Video games incorporating settings and game mechanics found in Role Playing Games are referred to as computer role-playing games (CRPGs). Due to the popularity of CRPGs, the terms “role-playing game” and “RPG” have both to some degree been co-opted by the video gaming industry; as a result, traditional non-digital pastimes of this sort are increasingly being referred to as “pen and paper” or “tabletop” role-playing games, though neither pen and paper nor a table are strictly necessary (Rilstone 1995). History of RPG
The history of Role Playing Games begins with an earlier tradition of role-playing, which combined the Rules and Guidelines of early War Games that were developed in the early 1970s to give rise to the modern Role Playing Game (Swan 1990). Interactive and impromptu dramas have been included in the basic elements of play long before the advent of modern War Games, the recognized predecessor of Role Playing Games; the children’s games of “Playing House” or “Cowboys and Indians” are in essence very good examples of traditionally simple role-playing games (Schick 1991).
Forms of RPGs in History Perhaps the earliest recorded history of Role Playing Games dates back to the 16th Century, where in Europe, travelling groups of players performed in what was known as the Commedia dell’arte which was a form of improvisational theater that featured stock situations and stock characters but included an improvised dialogue (Schick 1991).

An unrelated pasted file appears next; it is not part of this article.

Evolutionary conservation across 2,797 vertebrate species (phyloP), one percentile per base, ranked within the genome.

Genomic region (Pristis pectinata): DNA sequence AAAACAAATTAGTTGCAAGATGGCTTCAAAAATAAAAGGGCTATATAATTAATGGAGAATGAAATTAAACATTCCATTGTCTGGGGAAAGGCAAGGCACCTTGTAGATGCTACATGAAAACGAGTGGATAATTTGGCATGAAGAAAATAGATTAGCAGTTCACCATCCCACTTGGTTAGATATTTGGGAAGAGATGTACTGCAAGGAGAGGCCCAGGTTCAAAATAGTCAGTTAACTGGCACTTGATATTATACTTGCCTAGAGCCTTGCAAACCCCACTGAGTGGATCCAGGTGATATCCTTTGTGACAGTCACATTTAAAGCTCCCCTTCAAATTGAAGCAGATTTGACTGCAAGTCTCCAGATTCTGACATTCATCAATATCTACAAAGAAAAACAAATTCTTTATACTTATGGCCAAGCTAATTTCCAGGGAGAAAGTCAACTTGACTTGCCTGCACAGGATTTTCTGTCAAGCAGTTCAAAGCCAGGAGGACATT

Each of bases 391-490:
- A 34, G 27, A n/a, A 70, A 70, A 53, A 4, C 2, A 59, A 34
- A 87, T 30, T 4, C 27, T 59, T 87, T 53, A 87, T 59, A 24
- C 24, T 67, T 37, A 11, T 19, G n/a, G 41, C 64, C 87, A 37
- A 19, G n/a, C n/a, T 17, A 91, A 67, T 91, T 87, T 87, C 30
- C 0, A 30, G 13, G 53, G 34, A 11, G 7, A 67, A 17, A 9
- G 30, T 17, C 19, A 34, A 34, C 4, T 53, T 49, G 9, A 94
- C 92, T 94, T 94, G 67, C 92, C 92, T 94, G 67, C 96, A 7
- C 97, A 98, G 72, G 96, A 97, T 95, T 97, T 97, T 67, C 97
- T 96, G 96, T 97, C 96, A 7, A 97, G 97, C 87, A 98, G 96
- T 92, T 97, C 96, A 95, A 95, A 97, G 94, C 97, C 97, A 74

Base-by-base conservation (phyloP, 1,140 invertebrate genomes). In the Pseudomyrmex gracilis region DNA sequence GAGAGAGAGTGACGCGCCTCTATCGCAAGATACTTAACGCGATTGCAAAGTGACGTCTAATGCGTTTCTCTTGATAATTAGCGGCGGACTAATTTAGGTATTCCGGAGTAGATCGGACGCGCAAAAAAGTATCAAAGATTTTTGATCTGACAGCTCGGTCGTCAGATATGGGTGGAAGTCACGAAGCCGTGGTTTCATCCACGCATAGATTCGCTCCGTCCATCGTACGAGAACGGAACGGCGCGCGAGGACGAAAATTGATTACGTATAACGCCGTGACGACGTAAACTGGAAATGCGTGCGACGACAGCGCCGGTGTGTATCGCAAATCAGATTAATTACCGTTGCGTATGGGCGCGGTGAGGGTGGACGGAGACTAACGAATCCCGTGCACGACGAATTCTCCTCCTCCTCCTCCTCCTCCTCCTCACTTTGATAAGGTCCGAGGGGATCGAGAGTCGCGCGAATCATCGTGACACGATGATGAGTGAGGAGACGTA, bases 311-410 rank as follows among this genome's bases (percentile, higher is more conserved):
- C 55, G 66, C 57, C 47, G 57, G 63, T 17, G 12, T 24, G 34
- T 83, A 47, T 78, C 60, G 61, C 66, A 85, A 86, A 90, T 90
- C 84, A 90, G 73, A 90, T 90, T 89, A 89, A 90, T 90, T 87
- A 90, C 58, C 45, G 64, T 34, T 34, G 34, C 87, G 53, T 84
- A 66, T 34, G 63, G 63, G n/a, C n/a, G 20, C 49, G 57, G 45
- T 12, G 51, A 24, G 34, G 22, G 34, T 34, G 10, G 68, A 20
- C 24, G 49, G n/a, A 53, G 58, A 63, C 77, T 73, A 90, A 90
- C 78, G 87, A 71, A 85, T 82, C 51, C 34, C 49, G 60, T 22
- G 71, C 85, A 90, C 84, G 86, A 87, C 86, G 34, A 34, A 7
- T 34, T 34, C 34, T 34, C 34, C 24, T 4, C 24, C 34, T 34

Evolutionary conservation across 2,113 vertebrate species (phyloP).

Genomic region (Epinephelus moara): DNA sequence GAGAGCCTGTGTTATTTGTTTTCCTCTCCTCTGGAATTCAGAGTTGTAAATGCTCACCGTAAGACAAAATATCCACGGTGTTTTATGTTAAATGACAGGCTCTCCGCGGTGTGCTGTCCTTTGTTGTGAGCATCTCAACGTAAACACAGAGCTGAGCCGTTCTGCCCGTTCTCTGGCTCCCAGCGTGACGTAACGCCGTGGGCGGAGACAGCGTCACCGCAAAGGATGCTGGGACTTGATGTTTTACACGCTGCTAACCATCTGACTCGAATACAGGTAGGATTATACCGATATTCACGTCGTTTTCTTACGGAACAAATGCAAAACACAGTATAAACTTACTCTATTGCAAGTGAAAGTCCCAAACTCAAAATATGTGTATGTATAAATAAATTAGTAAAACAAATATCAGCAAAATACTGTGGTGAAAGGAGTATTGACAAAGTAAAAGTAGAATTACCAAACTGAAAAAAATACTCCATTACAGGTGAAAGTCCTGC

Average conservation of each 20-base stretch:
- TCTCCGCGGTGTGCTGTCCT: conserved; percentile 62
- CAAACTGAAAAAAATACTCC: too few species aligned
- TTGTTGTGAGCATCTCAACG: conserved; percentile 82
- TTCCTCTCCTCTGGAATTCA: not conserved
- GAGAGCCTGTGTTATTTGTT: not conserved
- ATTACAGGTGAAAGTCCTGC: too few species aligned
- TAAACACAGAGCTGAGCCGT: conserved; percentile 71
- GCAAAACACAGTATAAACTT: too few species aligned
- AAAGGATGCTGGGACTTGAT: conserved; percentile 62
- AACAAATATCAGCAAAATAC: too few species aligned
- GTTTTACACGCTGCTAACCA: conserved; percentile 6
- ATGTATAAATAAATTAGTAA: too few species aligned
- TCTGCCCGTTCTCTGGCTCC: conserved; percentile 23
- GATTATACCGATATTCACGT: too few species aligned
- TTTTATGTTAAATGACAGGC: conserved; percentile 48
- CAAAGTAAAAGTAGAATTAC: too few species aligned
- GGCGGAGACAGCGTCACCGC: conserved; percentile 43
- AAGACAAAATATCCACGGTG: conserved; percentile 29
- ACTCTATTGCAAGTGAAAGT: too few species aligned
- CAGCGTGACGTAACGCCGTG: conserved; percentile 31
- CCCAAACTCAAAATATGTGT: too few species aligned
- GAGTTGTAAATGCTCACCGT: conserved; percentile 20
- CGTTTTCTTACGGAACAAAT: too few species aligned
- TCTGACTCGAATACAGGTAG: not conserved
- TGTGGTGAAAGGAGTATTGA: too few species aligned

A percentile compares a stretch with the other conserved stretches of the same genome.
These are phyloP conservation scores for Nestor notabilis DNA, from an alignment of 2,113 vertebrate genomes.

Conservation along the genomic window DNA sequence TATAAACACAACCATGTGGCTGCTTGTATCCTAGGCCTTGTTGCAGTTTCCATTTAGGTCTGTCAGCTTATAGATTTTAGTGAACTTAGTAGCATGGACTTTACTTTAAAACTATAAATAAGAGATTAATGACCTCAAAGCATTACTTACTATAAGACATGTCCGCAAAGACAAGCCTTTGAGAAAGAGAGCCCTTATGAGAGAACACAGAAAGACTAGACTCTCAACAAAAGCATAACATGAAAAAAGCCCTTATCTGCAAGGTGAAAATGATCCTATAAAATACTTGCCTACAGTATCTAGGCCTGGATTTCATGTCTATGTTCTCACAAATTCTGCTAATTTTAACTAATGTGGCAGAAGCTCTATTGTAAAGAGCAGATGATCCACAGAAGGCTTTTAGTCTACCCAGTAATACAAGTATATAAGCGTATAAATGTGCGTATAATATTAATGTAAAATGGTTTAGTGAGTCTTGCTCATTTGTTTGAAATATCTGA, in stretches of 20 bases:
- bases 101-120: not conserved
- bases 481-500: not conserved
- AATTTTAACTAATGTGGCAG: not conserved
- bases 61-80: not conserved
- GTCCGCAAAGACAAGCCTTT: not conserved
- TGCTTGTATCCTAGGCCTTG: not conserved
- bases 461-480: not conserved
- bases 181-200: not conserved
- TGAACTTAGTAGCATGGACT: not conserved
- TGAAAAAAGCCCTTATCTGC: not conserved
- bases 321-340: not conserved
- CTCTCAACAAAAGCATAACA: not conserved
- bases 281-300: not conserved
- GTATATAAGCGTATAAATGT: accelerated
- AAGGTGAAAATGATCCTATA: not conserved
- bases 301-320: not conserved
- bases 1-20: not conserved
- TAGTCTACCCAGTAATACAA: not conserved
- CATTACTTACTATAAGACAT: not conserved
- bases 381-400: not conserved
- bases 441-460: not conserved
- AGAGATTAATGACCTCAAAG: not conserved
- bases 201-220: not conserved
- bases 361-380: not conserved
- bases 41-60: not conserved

Though there was a lack of formalized rules that characterize the modern Role Playing Games, this theater form had the basic characteristics of Role Playing Games such as having characters thrust into situations with only the characteristics of the pre-made characters to allow them to proceed with the story (Schick 1991). Some studies have also suggested that as early as the 1920’s in New York, there were already Assassin style games that were introduced and were played mostly by adults.
This was played by simply declaring a person dead if one was an assassin (Schick 1991). This was mentioned in the autobiography of Harpo Marx and is arguably a primitive form of Role Playing Games. Other early examples of Role Playing Games include the historical reenactments in the 1960’s that gave rise to “creative history games” that were introduced by the Society for Creative Anachronism in Berkeley, California on May 1, 1966.
At around the same time, the Markland Medieval Mercenary Militia, began holding events on the University of Maryland, College Park in 1969 that reenacted certain historical scenes and featured improvised dialogue though bound by the historical constraints that were actually recorded and accurate (Schick 1991).